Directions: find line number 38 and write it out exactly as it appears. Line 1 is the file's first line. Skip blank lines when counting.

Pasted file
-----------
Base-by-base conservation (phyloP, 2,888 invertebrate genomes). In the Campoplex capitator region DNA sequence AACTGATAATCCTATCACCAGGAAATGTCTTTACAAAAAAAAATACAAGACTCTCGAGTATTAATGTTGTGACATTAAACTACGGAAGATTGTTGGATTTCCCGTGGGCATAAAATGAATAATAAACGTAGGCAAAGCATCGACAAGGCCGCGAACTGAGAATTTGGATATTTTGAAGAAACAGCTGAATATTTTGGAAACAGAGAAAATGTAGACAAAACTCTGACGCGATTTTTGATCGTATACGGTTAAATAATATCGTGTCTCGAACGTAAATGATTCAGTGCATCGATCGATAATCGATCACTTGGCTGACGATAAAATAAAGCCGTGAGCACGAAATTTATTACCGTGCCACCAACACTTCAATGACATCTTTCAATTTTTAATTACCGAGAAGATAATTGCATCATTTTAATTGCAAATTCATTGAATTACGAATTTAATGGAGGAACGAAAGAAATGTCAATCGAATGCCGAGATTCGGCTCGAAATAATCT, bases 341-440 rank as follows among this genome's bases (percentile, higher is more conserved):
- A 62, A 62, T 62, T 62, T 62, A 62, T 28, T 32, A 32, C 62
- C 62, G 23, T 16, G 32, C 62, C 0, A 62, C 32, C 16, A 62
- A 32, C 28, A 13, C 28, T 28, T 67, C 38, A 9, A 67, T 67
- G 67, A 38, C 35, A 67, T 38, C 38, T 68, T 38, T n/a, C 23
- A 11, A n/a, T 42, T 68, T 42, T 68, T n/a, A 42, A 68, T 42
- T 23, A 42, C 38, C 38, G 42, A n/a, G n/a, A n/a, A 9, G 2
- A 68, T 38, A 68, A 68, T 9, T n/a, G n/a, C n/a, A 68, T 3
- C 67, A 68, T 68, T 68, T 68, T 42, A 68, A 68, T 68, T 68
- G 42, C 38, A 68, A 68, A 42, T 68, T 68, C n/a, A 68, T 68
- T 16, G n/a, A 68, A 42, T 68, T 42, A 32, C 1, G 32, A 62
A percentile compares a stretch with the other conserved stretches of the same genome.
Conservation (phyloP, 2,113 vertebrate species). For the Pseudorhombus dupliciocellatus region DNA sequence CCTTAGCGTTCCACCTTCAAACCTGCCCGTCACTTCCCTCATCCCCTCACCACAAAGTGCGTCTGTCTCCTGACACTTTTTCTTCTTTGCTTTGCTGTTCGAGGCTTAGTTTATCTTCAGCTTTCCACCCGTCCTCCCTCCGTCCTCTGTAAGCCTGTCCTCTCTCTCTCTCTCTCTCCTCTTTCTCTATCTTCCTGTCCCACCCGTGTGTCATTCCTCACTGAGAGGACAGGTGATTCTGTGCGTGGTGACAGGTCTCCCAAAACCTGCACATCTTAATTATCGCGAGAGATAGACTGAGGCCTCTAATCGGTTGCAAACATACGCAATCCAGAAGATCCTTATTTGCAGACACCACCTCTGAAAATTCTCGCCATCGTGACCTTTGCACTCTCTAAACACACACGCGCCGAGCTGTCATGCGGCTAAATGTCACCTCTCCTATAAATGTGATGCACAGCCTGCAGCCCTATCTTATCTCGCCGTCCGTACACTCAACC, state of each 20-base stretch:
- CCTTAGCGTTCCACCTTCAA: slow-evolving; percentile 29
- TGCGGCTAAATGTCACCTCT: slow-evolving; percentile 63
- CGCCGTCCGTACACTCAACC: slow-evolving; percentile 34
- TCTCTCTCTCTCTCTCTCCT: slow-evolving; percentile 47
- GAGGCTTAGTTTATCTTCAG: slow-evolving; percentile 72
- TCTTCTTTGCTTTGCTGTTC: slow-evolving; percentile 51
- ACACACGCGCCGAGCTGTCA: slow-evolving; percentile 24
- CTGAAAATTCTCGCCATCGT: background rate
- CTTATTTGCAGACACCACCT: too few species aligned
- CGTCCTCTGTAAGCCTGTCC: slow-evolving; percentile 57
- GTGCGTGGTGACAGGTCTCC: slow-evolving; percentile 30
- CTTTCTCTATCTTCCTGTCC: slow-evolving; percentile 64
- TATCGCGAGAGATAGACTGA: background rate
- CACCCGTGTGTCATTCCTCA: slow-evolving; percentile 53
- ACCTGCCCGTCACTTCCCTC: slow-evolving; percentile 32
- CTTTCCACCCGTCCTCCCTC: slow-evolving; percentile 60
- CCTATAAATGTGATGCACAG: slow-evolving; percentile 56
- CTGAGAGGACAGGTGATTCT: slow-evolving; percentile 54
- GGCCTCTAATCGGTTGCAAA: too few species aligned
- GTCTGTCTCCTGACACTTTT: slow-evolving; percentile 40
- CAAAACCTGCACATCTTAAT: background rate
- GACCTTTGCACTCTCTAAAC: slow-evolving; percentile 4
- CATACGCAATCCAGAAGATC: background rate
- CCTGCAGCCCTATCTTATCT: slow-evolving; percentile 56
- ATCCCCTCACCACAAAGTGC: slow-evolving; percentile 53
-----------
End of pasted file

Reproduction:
- ATCCCCTCACCACAAAGTGC: slow-evolving; percentile 53